If you want a really, really fast computer, there are all kind of ways to build the hardware architecture, but one thing that almost all of them have in common is that they run Linux. The top spot now appears to belong to the Tianhe-1A , which means "Milky Way," at a research center at the National University of Defense Technology (NUDT) in Tianjin, China.
I say "appears" because the official Top 500 Supercomputer List won't be out until early November. Still, according to a New York Times report, Jack Dongarra, the University of Tennessee computer scientist who maintains the Top 500 ranking, said, the Tianhe-1A "blows away the existing No. 1 machine," which is a Cray XT5 Jaguar at the National Center for Computational Sciences. Dongarra concluded, "We don't close the books until Nov. 1, but I would say it is unlikely we will see a system that is faster."
How much faster? NUDT claims the machine is 1.4 times faster than Cray XT5 Jaguar. NUDT claims that the computer's peak performance can hit 1.206 petaflops and jogs along at 563.1 teraflops. To do this, the Tianhe-1A system covers a square kilometer, weights in at 155-tons and uses 14,336 Intel Xeon CPUs and 7,168 Nvidia Tesla GPUs.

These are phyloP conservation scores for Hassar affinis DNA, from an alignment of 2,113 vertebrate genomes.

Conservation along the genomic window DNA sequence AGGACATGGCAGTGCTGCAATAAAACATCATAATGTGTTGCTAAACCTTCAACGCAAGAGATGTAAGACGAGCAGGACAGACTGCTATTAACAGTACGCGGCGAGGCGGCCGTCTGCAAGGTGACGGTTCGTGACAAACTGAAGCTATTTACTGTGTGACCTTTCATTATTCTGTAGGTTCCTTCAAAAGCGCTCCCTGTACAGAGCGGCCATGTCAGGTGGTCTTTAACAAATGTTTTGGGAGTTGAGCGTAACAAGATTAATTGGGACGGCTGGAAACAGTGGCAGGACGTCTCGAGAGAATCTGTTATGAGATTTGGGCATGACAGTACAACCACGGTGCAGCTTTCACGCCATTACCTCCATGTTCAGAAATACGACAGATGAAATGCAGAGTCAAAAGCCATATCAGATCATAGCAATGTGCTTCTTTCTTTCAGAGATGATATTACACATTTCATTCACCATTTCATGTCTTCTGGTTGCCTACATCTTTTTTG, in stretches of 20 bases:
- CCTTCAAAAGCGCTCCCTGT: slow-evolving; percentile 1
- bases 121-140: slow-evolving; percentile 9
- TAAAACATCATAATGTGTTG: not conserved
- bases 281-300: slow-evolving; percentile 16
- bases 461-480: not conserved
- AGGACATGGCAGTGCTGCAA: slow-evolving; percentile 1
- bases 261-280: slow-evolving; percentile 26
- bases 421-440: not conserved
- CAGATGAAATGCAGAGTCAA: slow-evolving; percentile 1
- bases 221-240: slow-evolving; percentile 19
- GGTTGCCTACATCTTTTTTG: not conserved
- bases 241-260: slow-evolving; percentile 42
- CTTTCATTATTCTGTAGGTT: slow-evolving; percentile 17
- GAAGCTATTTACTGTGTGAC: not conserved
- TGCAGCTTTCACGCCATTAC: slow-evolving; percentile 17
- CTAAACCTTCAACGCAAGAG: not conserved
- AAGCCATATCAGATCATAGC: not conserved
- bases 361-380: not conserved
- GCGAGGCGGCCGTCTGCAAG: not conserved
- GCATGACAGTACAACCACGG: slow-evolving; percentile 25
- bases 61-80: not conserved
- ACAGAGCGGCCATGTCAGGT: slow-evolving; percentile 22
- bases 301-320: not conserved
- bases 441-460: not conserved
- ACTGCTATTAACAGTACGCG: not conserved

The software behind it? Linux of course. Linux has long been the operating system of choice for the world's fastest computers. While NUDT hasn't said which specific Linux they used, I strongly suspect it's a high-speed optimized version of China's Red Flag Software's Red Flag Linux.
It's not just supercomputers that have become Linux fans. Other high-speed, no-room-for-failure systems have moved to Linux. The one that comes first to my mind is the London Stock Exchange, which dumped its slow Windows/.NET system for Linux. It's not the only one. Many of the world's stock exchanges, where every millisecond counts, have either already switched to Linux or are planning on it.
The bottom line: when speed and reliability is what you have to have, Linux is the operating system you have to use.